Adventures Down Under

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  • LOREN BENOIT/Press First-grader McKinley Cox holds tightly to her new Mudgy and Millie book as she thanks author Susan Nipp and illustrator Charles Reasoner during their Tuesday afternoon visit to Atlas Elementary School. All first-graders in the district are receiving the book for free this week.

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    LOREN BENOIT/Press Illustrator Charles Reasoner draws Millie Mouse during his visit Tuesday to Atlas Elementary School.

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    Kindergartener Carter Delaune participates in a "Mudgy and Millie" song at school Tuesday morning at Atlas Elementary School. (LOREN BENOIT/Press)

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    LOREN BENOIT/Press A first-grader raises her free gifted Mudgy and Millie book high in the air Tuesday at Atlas Elementary School.

  • LOREN BENOIT/Press First-grader McKinley Cox holds tightly to her new Mudgy and Millie book as she thanks author Susan Nipp and illustrator Charles Reasoner during their Tuesday afternoon visit to Atlas Elementary School. All first-graders in the district are receiving the book for free this week.

  • 1

    LOREN BENOIT/Press Illustrator Charles Reasoner draws Millie Mouse during his visit Tuesday to Atlas Elementary School.

  • 2

    Kindergartener Carter Delaune participates in a "Mudgy and Millie" song at school Tuesday morning at Atlas Elementary School. (LOREN BENOIT/Press)

  • 3

    LOREN BENOIT/Press A first-grader raises her free gifted Mudgy and Millie book high in the air Tuesday at Atlas Elementary School.

The moose and the mouse have made new friends in the land Down Under, and Coeur d’Alene’s kids are invited to join in the fun.

"Mudgy and Millie" author Susan Nipp and illustrator Charles Reasoner on Tuesday visited several Coeur d'Alene Schools to launch their new adventure series starring the eponymous duo, as well as gift the latest book, "Mudgy and Millie Adventures: Australia," to kindergarten through third-grade class libraries.

"I would never think that I would ever meet the creator of Mudgy Moose,” said Atlas Elementary third-grader Nick Joy.

At Atlas, Nipp read the book to students in third grade and younger during a special assembly in the gym. She taught them the "Billabong Bash" song, and afterward, Reasoner showed the students how to draw Millie Mouse.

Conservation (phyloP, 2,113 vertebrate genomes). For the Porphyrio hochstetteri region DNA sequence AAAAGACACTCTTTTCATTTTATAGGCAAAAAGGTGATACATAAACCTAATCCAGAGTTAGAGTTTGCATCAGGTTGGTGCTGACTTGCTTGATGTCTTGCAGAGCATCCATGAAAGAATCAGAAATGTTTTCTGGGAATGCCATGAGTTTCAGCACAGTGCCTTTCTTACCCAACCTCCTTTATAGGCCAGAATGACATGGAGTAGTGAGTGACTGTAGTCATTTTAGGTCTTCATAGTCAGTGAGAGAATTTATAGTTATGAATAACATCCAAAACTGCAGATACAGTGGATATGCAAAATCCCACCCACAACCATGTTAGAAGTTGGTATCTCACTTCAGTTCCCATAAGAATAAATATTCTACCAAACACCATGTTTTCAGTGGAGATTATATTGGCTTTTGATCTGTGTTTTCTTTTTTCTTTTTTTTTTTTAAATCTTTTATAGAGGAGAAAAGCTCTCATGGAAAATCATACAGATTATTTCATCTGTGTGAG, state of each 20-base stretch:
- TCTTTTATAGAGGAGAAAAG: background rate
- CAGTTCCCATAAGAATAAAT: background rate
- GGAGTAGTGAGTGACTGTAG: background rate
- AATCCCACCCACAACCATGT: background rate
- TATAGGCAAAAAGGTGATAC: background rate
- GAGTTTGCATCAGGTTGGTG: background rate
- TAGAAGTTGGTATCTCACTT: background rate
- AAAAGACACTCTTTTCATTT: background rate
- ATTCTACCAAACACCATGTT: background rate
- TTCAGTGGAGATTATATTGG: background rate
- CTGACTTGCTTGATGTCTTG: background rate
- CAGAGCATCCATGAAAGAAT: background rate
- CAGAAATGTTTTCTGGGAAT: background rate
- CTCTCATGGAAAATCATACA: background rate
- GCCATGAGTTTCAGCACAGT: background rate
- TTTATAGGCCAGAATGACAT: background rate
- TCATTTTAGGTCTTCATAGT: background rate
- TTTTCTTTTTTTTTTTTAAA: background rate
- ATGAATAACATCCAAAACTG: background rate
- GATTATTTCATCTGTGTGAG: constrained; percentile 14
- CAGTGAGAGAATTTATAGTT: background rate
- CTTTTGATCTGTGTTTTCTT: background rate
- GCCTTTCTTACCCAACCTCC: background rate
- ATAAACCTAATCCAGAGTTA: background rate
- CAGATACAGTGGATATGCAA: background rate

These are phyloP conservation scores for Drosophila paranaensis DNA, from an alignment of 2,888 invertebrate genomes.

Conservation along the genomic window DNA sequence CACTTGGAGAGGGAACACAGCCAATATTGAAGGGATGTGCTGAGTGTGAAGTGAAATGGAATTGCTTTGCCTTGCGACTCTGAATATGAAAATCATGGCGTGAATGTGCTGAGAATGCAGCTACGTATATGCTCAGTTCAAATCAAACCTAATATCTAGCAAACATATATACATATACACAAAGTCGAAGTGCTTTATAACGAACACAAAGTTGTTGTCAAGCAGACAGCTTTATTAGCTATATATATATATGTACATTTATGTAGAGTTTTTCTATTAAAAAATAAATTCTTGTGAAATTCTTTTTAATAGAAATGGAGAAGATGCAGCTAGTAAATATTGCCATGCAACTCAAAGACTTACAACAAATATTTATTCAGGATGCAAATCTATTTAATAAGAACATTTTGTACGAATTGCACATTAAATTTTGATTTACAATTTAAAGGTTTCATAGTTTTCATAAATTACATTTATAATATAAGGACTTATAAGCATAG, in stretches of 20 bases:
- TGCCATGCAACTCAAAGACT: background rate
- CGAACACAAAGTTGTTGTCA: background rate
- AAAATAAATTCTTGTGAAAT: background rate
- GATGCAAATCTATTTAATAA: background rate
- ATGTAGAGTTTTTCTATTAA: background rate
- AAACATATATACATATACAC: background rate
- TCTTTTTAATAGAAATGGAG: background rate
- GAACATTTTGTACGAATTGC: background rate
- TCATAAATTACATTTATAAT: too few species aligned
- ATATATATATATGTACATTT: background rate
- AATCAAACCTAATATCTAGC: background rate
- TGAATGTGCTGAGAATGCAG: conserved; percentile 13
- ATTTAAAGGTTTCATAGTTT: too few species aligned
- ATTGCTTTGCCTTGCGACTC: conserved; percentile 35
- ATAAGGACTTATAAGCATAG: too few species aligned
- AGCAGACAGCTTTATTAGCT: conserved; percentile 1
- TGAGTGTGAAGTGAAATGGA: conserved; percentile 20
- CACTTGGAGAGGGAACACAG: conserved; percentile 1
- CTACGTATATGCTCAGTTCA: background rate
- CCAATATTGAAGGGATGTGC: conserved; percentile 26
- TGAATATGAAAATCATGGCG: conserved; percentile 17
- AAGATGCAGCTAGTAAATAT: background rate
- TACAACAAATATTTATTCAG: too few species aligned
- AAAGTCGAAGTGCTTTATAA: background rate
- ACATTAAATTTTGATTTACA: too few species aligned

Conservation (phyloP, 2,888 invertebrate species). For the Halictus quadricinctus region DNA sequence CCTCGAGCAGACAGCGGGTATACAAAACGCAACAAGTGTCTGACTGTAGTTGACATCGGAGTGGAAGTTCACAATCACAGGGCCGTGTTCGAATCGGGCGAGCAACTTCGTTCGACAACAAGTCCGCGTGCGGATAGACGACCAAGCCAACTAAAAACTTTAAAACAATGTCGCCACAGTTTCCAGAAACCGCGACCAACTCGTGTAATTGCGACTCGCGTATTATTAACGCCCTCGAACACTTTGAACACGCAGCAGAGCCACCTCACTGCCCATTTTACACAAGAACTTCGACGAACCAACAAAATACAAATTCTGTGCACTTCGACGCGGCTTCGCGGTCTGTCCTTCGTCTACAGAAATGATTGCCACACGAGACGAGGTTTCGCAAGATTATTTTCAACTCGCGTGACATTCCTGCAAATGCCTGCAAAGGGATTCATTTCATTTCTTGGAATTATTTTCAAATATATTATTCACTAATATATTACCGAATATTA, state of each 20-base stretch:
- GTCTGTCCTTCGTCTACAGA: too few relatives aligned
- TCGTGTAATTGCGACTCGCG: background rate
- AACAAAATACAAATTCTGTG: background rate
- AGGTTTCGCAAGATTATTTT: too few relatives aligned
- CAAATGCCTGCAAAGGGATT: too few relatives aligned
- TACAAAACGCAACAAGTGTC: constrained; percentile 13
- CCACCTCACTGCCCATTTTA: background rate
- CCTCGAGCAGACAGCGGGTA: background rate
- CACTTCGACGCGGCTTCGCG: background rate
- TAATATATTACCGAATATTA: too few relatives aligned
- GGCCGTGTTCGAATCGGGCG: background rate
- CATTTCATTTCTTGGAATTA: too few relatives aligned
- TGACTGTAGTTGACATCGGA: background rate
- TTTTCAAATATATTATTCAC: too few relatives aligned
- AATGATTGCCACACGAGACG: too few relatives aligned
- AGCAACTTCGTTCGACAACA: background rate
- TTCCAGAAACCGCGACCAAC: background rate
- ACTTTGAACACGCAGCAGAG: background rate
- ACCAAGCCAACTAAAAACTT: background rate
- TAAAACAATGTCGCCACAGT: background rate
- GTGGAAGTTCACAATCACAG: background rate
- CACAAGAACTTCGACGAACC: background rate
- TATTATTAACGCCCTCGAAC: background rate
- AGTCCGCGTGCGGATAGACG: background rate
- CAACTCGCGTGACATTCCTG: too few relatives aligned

“I want to draw Millie in my mom’s classroom. She works here, Mrs. Joy,” Nick said. “He’s already drawn it, so I’m going to try and copy him. Or maybe I can make a boomerang, a real boomerang."

The new adventure series comes at the 10-year anniversary of the release of the original book, which has become a beloved part of Coeur d'Alene culture as guests and locals alike have found themselves following the Mudgy and Millie map and stopping for photos along the way.

"Their faces light up when they hear the story, and then singing the song, they all just join right in," Nipp said. "They were having so much fun. And for them to take books home or have them in their classroom so it just becomes a part of their little lives, and then they become readers, that’s what it’s all about."

The first-graders especially were delighted by the visit because they were surprised with their own hardback copies of the book to take home and keep forever, a gift that all first-graders in the district are receiving this week. The Atlas kids cried with joy; many of them immediately opened the books to have a closer look at the colorful illustrations.

“How do we feel? Honored. The kids are great. I just live off their joy,” Reasoner said. "We love being here and the kids love reading, and we’re all about reading."

The new Australian adventure teaches young readers a few new words and phrases, such as "G'day" and "Aussie" (pronounced ah-zee). It also introduces them to the interesting critters found Down Under, such as the platypus, the emu, the echidna and other furry, spiky and feathered friends.

"I liked the koala and the big bird," said third-grader Lily Havercroft.

First grade teacher Karen Adams said she loves the "Mudgy and Millie" story because of its local setting.

However, now that the mouse and moose are globe trotters, they'll be bringing some of North Idaho with them around the world.

“It's awesome, especially because books open doors for students,” Adams said. “We set the foundation for reading in first grade, so it’s important."

The gifts of books for Coeur d'Alene's first-graders and elementary schools were made possible by the Coeur d'Alene Library Foundation, Figpickels Toy Emporium and the Innovia Foundation as well as the generosity of the Nipp family.

Info: www.mudgyandmillie.com

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